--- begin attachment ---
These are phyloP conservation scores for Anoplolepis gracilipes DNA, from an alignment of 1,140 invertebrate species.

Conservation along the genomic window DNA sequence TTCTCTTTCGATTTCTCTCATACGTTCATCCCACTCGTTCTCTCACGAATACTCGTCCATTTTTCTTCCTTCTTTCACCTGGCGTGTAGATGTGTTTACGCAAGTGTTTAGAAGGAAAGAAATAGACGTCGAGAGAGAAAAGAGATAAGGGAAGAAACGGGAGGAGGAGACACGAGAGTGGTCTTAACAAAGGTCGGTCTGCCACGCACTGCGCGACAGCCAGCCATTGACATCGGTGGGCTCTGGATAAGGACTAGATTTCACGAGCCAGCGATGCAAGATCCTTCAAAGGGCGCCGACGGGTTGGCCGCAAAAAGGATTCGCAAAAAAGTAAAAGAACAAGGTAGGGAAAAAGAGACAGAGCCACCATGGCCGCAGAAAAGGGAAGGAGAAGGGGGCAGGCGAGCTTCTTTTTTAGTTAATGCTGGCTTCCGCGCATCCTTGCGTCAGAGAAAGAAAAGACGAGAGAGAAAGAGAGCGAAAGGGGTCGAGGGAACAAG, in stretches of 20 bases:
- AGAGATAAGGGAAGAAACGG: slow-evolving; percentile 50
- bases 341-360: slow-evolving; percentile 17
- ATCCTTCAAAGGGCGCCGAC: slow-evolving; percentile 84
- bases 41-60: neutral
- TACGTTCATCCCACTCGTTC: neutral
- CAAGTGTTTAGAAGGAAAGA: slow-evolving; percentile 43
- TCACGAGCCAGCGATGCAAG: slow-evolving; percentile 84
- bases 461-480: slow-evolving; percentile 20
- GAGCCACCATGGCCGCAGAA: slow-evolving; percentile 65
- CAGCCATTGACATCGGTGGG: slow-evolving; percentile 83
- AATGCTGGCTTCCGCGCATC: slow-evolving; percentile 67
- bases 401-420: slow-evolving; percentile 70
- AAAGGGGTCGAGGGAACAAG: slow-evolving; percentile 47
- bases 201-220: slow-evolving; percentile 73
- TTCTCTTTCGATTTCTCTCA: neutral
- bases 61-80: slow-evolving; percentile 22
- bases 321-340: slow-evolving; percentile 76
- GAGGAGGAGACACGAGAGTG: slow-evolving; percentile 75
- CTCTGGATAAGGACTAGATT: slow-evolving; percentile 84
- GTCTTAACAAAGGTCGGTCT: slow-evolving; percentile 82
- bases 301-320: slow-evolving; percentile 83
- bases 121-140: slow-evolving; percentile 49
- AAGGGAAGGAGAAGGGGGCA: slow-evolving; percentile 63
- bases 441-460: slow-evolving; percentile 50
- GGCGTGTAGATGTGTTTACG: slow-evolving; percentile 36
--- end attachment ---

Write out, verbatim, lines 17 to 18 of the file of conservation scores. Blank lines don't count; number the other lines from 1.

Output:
- TTCTCTTTCGATTTCTCTCA: neutral
- bases 61-80: slow-evolving; percentile 22